BOSTON • Comedian, writer, producer and musician Steve Martin can add another line to his resume - art museum curator.
The 70-year-old actor, who rose to fame on Saturday Night Live and starred in films including The Jerk (1979) and The Pink Panther (2006), made his curatorial debut in Boston over the weekend, with an exhibition of Canadian landscapes by painter Lawren Harris.
The collection at Boston's Museum of Fine Arts focuses on stark, slightly abstracted paintings of the Rocky Mountains and the shores of Lake Superior completed from 1921 through 1934 by Harris, who is well known in Canada but less familiar to American art lovers.
Martin joked that when he first saw a Harris painting, he mistook it for the work of American landscape artist Rockwell Kent, a contemporary of Harris', who lived from 1885 through 1970.
"I thought this was the best Rockwell Kent I've ever seen and I looked and it was Lawren Harris," the actor said last Friday on a tour of the gallery.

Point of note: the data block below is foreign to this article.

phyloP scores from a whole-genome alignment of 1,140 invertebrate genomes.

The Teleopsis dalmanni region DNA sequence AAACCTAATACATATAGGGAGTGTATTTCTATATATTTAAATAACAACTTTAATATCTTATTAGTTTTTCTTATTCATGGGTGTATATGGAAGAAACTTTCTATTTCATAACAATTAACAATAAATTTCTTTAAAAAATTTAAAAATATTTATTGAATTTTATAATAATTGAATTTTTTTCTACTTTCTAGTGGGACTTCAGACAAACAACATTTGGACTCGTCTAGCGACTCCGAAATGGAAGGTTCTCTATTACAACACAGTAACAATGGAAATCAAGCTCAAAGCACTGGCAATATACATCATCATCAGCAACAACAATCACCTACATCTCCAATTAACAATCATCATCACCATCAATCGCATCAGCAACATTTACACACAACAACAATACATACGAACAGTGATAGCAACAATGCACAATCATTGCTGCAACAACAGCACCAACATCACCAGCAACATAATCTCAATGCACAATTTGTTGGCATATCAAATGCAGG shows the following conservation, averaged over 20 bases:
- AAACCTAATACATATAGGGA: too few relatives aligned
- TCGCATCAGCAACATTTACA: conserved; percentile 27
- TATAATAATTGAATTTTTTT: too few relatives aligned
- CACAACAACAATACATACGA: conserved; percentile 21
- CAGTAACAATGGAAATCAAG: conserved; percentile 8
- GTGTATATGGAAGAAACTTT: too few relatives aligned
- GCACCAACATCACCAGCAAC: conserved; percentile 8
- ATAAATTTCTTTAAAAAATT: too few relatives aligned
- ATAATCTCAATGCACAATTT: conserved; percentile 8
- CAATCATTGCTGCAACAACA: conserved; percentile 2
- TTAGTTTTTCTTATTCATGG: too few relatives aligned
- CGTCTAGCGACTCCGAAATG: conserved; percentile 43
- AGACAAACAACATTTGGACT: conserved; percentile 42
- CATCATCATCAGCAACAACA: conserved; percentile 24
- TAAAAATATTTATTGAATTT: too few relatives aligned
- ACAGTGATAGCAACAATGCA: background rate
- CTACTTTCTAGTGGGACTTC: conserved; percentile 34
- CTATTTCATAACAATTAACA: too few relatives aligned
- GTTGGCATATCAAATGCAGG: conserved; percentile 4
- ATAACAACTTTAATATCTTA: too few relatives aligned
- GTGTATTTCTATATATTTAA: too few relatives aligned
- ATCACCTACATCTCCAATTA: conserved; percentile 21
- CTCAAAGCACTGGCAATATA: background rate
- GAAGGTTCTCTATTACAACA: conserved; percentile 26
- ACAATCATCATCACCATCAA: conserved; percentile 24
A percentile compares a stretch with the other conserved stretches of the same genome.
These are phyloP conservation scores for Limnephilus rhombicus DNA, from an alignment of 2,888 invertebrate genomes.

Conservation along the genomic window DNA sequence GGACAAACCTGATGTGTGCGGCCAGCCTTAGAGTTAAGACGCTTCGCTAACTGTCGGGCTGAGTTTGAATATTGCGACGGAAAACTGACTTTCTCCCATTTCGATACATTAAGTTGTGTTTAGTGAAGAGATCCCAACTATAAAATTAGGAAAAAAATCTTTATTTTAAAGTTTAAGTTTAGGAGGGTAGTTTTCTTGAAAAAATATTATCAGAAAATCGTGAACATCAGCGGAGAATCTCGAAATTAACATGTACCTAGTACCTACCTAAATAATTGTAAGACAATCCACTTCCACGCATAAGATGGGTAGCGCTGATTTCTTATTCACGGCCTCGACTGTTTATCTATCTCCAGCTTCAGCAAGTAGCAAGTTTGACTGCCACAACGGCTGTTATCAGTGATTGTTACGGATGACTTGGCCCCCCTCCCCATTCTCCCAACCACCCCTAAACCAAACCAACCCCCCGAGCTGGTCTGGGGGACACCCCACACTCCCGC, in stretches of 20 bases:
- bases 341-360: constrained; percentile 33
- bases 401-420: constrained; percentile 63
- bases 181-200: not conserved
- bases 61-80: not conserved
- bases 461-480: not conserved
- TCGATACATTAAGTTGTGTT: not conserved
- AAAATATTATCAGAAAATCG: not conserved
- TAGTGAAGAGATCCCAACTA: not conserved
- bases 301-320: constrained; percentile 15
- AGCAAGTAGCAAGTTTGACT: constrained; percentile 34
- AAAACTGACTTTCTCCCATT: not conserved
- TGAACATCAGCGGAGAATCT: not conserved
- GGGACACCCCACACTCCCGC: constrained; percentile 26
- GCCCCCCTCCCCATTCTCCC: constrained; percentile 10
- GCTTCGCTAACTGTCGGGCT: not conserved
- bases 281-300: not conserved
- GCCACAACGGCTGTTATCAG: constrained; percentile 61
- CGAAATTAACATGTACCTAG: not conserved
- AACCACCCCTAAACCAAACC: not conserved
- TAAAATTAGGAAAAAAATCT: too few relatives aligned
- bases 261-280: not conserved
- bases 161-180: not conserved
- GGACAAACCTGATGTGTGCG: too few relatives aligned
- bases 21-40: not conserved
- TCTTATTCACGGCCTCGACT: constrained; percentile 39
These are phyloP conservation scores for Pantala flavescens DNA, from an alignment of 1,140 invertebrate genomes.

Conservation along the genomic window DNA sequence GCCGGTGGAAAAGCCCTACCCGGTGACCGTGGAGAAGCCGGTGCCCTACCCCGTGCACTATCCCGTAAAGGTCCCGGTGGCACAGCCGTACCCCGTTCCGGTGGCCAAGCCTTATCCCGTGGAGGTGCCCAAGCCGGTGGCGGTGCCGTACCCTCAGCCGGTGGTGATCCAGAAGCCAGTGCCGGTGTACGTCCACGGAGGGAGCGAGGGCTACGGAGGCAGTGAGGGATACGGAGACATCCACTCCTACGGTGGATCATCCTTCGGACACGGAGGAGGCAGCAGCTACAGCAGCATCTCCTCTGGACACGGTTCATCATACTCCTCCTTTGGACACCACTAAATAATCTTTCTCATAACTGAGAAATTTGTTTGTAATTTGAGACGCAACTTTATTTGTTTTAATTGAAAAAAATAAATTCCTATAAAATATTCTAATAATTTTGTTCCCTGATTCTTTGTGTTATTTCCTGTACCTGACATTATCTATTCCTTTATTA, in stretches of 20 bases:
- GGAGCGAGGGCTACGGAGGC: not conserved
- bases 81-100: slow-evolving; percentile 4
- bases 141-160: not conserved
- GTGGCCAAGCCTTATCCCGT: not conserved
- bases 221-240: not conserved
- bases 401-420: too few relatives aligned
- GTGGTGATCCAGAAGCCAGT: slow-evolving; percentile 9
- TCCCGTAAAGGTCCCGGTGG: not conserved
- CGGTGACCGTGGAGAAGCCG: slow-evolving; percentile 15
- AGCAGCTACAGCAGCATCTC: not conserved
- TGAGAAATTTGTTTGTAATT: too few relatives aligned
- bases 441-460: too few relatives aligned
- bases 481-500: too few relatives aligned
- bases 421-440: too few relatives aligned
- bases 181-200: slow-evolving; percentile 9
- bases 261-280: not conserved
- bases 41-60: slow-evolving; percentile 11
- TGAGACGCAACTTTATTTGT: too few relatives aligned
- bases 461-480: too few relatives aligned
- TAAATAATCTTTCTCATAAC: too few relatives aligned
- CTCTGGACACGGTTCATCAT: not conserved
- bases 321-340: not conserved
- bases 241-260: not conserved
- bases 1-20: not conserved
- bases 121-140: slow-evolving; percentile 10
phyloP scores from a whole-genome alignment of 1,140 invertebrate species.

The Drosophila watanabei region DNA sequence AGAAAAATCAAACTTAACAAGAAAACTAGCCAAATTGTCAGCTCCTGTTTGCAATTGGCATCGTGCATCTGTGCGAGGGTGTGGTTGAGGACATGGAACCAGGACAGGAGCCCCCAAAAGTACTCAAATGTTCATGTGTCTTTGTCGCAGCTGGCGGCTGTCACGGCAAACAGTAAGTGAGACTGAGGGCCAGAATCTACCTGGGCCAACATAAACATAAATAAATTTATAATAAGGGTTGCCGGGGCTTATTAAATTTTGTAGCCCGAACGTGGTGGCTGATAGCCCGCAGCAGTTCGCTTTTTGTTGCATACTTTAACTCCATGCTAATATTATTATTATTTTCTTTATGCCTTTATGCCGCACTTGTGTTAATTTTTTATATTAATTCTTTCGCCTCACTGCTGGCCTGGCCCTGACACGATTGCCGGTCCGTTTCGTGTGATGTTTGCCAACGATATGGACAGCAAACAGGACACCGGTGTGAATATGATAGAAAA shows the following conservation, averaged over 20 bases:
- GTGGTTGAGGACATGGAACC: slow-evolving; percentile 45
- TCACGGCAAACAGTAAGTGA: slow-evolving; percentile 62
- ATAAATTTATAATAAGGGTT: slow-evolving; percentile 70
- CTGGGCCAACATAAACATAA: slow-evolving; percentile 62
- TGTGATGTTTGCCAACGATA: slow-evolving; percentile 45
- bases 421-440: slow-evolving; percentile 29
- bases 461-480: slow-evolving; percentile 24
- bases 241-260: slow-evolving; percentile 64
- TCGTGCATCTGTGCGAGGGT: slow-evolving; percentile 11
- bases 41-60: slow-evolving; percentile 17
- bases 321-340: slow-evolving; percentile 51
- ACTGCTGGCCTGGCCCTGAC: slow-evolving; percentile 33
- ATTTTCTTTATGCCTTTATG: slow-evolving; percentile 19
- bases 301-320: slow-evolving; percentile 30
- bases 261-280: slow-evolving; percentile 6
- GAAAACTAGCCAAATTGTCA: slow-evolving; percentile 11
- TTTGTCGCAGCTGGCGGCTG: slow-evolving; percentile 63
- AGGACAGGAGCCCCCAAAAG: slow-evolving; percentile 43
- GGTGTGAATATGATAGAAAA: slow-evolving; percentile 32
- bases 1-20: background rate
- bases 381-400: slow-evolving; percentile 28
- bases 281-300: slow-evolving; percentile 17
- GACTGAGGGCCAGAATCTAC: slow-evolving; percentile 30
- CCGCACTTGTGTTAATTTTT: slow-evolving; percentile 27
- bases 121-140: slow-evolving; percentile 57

The show, The Idea Of North: The Paintings Of Lawren Harris, features 30 modernist landscapes by the Canadian painter, alongside similar works by American artists, and will be on display till June 12.
Martin, who won an honorary Oscar for his long film career as well as several Grammys for his bluegrass and Americana albums, said that when he was first asked to curate the exhibit, he refused.
"My first instinct was, 'Of course not'. I thought about it overnight and I thought, 'You know, that's an interesting proposition,'" he said. "He's the only artist I could conceive of curating because his master- pieces, all in Canada, are known, they're unknown in America and I happen to have a love of him."
Martin said the curator role was a one-time-only performance. "I'm retired," he said. "I'm retired from curating."